Berries are one of nature’s great bounties. Everything about them invites us to eat them, from their bright colors, juiciness to their sweet taste.
So what to do with them? If you have an abundance of berries one of the best and easiest ways to use them is in a smoothie. The great thing about berry smoothies, is that you don’t need to wait for them to be in season, frozen berries work just as well, which means you get to enjoy them year round.
For the berry aficionado we have a great range of berry smoothie recipes.
Berries are the superfoods of the fruit world. They are low in fat, carbohydrates and calories but high in fiber, vitamins, minerals and antioxidants. This makes them great for weight management and digestion.
Nutritionally they are in a class of their own. Their bright colors, from the deep blues, bright reds and rich purples are a clue to their antioxidant properties. Berries have high levels of phytonutrients which are naturally occurring compounds found in plants. Phytonutrients are mostly found in the peel or skin of fruits and vegetables and because berries are small, with an edible skin, the levels are very concentrated. The chemical compounds that are responsible for the purple and red pigments found in berries are called phytochemicals. Each berry’s color stems from a different collection of flavonoids, so it’s best to eat a variety of different berries and colors, but its blueberries which rank the highest in overall antioxidant power.
The phytonutrients in berries have an antioxidant effect, they improve the body’s immune system and reduce the risk of chronic diseases such as cancer and heart disease.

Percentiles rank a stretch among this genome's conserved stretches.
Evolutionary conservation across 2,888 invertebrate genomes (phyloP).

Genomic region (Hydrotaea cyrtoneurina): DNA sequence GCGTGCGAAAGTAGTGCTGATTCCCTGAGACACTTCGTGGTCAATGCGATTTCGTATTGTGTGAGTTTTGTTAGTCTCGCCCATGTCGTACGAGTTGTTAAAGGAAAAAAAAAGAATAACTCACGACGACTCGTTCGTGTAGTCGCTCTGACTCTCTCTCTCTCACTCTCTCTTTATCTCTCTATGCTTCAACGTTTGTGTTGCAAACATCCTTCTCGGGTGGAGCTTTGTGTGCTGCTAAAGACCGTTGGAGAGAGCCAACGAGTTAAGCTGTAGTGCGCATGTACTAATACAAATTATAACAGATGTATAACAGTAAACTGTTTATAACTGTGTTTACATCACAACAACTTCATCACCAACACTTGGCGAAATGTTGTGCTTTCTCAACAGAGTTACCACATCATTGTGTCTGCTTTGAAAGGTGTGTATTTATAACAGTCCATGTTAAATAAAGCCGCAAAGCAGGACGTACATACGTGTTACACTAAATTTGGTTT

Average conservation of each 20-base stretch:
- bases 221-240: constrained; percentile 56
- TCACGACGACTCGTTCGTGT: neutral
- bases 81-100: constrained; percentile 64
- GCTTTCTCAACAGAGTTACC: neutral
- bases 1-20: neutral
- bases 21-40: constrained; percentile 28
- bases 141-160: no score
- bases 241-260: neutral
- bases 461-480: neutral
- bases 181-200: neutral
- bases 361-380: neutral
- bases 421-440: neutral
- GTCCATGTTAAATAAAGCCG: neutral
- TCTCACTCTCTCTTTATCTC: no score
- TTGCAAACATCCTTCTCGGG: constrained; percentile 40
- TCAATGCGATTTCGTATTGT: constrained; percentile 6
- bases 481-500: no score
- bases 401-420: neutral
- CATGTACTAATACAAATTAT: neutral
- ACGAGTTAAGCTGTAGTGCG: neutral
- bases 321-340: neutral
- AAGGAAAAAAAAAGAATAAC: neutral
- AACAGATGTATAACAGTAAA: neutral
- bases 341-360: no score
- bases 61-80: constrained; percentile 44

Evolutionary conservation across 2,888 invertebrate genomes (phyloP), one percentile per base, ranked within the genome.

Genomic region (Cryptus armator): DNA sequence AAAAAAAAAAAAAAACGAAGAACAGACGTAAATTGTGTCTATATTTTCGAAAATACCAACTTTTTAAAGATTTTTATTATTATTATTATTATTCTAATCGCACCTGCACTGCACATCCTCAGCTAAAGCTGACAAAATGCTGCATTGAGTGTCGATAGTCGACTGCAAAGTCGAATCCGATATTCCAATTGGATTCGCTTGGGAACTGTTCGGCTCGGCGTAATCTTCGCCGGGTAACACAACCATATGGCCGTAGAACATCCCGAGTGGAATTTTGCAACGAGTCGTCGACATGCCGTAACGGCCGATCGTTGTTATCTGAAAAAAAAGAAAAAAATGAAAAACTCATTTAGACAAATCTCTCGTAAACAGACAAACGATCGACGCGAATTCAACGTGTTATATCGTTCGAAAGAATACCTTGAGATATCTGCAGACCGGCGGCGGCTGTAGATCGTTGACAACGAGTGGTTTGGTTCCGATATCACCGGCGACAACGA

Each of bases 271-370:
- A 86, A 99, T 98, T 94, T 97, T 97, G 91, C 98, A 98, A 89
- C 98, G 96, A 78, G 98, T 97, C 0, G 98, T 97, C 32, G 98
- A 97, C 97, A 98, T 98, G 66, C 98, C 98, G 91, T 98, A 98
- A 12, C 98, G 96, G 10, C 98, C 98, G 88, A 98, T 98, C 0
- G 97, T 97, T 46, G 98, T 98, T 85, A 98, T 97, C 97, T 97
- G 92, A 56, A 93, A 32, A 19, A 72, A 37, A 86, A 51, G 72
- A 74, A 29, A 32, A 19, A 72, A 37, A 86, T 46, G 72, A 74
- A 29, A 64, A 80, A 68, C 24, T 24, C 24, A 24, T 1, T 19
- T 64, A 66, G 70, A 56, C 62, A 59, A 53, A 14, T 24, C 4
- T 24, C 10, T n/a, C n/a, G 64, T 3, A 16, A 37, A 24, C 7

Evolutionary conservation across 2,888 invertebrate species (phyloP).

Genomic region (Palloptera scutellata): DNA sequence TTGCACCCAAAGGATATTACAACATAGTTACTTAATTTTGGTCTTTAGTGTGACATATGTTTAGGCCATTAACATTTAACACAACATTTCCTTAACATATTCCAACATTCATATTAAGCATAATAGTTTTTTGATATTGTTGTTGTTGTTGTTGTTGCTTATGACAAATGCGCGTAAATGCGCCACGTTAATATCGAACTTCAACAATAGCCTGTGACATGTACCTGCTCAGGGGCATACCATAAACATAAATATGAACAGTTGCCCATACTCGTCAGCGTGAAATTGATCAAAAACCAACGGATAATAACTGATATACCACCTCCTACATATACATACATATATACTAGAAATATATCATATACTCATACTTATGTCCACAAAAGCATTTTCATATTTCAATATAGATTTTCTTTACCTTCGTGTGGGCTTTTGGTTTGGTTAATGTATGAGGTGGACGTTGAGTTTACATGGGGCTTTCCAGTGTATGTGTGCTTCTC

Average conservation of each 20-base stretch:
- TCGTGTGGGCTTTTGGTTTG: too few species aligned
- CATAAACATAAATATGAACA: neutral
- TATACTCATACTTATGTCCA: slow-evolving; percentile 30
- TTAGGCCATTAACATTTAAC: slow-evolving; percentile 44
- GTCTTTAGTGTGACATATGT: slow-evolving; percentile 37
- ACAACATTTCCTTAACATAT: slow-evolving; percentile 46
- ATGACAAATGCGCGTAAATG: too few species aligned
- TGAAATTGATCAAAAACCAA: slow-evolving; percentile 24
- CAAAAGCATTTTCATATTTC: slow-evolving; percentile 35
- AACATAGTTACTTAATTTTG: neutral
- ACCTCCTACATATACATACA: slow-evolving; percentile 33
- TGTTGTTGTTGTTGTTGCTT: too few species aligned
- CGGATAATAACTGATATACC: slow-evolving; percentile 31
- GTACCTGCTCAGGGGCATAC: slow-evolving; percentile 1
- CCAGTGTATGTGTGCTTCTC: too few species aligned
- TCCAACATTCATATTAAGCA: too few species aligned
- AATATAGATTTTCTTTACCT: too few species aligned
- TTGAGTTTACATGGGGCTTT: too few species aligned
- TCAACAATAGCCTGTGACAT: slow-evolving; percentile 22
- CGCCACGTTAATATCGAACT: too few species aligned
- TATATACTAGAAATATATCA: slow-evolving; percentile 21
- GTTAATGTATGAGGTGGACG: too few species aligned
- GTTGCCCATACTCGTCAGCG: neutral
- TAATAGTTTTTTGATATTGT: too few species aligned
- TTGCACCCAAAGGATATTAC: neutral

Studies have shown they are also excellent sources of Vitamin C with lesser amounts of essential minerals such as potassium, calcium, iron, magnesium and phosphorous.
Blueberries - Are packed with antioxidant power, which comes in the form of anthocyanins, a type of flavonoid, and contain significant amounts of micronutrients and fiber.
Raspberries – A high-fiber powerhouse, raspberries also contain calcium, magnesium, phosphorus, potassium, vitamin C, vitamin K and the B vitamins folic acid and niacin.
Cranberries – Also contain the same blue-red anthocyanin flavonoids as blueberries. They are excellent sources of vitamin C and fiber, and good sources of manganese and copper.
Strawberries – Rival citrus fruit for vitamin C. In fact one cup of strawberries contains more vitamin C than an orange. They also excellent sources of potassium, folate, fiber, and like the rest of the berry family, antioxidants.
If you are buying fresh berries, try to get the locally grown variety, or even better, pick them yourself. Choose organically grown, if at all possible, as raspberries and strawberries can contain pesticide residue.
Discard anything that looks mushy or moldy and store in a clean, dry container. Never wash your berries prior to storing. Berries have a short storage life, and tend to go bad quickly, so a smoothie is the ideal way to use up any excess. The other alternative is to freeze some.
Fortunately berries freeze really well, and will last in the freezer for up to 6 months. If you have room in your freezer you can freeze sufficient to last you through the winter months.
Wash and leave whole, remove any leaves, then pat dry. Spread in a single layer on a large baking sheet and freezer until they harden. Then transfer to a sealable plastic bag, label and place in the freezer.
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